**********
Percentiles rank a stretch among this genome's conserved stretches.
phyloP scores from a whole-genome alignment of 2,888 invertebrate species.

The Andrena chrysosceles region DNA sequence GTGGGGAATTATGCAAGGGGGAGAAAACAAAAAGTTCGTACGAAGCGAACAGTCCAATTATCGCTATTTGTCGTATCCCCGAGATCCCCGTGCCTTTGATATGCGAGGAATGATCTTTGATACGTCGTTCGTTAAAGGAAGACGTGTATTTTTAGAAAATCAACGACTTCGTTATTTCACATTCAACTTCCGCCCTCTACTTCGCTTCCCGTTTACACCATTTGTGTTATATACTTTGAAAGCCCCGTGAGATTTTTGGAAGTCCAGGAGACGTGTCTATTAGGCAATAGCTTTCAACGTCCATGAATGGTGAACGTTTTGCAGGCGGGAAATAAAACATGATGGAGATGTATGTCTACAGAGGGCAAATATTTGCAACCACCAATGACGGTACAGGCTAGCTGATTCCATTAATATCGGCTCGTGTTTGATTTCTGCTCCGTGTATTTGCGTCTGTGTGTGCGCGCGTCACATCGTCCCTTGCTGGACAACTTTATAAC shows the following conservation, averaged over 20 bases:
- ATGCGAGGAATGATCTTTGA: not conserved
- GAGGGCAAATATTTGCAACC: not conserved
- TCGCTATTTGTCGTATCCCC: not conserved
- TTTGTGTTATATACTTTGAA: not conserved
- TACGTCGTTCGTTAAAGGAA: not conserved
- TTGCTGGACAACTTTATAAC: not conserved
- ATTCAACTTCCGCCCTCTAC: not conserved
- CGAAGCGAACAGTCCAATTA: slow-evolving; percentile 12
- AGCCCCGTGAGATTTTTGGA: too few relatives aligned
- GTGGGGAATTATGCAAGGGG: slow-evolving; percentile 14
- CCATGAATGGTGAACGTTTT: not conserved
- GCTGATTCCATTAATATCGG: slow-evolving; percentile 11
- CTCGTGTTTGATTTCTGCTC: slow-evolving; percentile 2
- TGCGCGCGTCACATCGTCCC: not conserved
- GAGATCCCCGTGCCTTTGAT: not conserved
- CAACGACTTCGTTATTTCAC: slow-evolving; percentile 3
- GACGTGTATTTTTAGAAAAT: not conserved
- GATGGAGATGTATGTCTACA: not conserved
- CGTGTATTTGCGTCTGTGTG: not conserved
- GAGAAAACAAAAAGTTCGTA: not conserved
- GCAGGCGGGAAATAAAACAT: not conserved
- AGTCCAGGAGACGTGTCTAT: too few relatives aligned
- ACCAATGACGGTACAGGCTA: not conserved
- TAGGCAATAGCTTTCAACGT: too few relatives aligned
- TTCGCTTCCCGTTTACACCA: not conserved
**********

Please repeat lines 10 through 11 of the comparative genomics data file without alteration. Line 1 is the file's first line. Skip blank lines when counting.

- ATTCAACTTCCGCCCTCTAC: not conserved
- CGAAGCGAACAGTCCAATTA: slow-evolving; percentile 12